src
   |-- components (basic RL functionalities, such as the experience replay)
   |-- config (configuration files)
   |   |-- algs (for the algorithms)
   |   |-- envs (for the environments)
   |-- controllers (controllers for the action selection pipeline)
   |-- envs (environment wrappers)
   |-- learners (code for training different algorithms)
   |-- modules
   |   |-- agents (network architecture for the policy networks)
   |   |-- critics (network architecture for the critic networks)
   |   |-- mixers (network architecture for the mixing networks)
   |-- pretrained
   |-- runners (code for the interaction between the agents and the environment)
   |-- utils

The agents folder contains the architecture of the network that performs the action selection for the agent. In EPyMARL, we have two different implementations for the network; one with parameters shared among all agents, and one without parameter sharing. Therefore, if we want to try a different network architecture, for example, a transformer-based network, we would just need to implement it inside this folder. It is important to note that the code that is contained in this folder, implements only the construction of the input to the networks and the forward pass. All other class variables, such as the hidden states, are updated by different files.

The controllers folder contains files that implement the full action selection pipeline. The code builds the input vector for the network, updates the hidden states of any RNN if there is one, and performs the action selection policy (e-greedy, greedy and soft). Additionally, it initialises the agent network that is used for the action selection.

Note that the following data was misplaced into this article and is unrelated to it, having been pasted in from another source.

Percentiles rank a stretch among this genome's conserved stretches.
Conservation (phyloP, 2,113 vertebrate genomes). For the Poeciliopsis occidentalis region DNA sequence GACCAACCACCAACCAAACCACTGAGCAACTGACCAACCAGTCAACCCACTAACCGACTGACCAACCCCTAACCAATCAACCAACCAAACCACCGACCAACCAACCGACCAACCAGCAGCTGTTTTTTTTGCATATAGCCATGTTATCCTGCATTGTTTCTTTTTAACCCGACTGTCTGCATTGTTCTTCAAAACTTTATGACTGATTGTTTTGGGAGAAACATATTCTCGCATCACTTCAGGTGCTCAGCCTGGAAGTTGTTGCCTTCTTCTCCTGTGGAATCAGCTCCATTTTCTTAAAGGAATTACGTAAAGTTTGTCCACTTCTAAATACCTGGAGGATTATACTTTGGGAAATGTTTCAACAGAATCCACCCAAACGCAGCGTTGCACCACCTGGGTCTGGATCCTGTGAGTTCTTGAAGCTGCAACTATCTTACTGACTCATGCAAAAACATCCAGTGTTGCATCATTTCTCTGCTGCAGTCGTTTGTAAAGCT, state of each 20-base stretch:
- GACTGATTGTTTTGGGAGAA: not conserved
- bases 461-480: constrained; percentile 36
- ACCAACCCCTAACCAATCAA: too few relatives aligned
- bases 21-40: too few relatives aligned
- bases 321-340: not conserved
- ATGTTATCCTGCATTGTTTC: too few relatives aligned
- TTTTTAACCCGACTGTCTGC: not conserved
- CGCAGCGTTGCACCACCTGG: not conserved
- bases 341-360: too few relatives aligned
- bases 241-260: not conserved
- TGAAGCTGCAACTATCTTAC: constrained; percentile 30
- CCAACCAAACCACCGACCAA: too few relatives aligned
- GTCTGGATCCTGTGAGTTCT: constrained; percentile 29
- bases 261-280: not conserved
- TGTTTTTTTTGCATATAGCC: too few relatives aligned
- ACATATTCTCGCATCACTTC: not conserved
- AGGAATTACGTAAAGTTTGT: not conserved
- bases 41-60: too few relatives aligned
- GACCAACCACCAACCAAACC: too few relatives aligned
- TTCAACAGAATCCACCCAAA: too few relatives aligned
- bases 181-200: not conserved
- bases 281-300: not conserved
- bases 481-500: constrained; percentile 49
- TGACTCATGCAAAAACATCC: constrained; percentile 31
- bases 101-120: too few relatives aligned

The learners folder contains the code that implements the training of all networks. First, it initialises any model that is used only during training (such as a critic or a mixer) in the constructor. Its main functionality is to implement the training of all networks (both the agent networks and the networks that are only used during training). By default, the codebase performs gradient updates at the end of each episode. Therefore, the function train of the learner class receives as input a batch of episodes and implements the computation of all losses (for example both for the actor and the critic) and performs the gradient steps.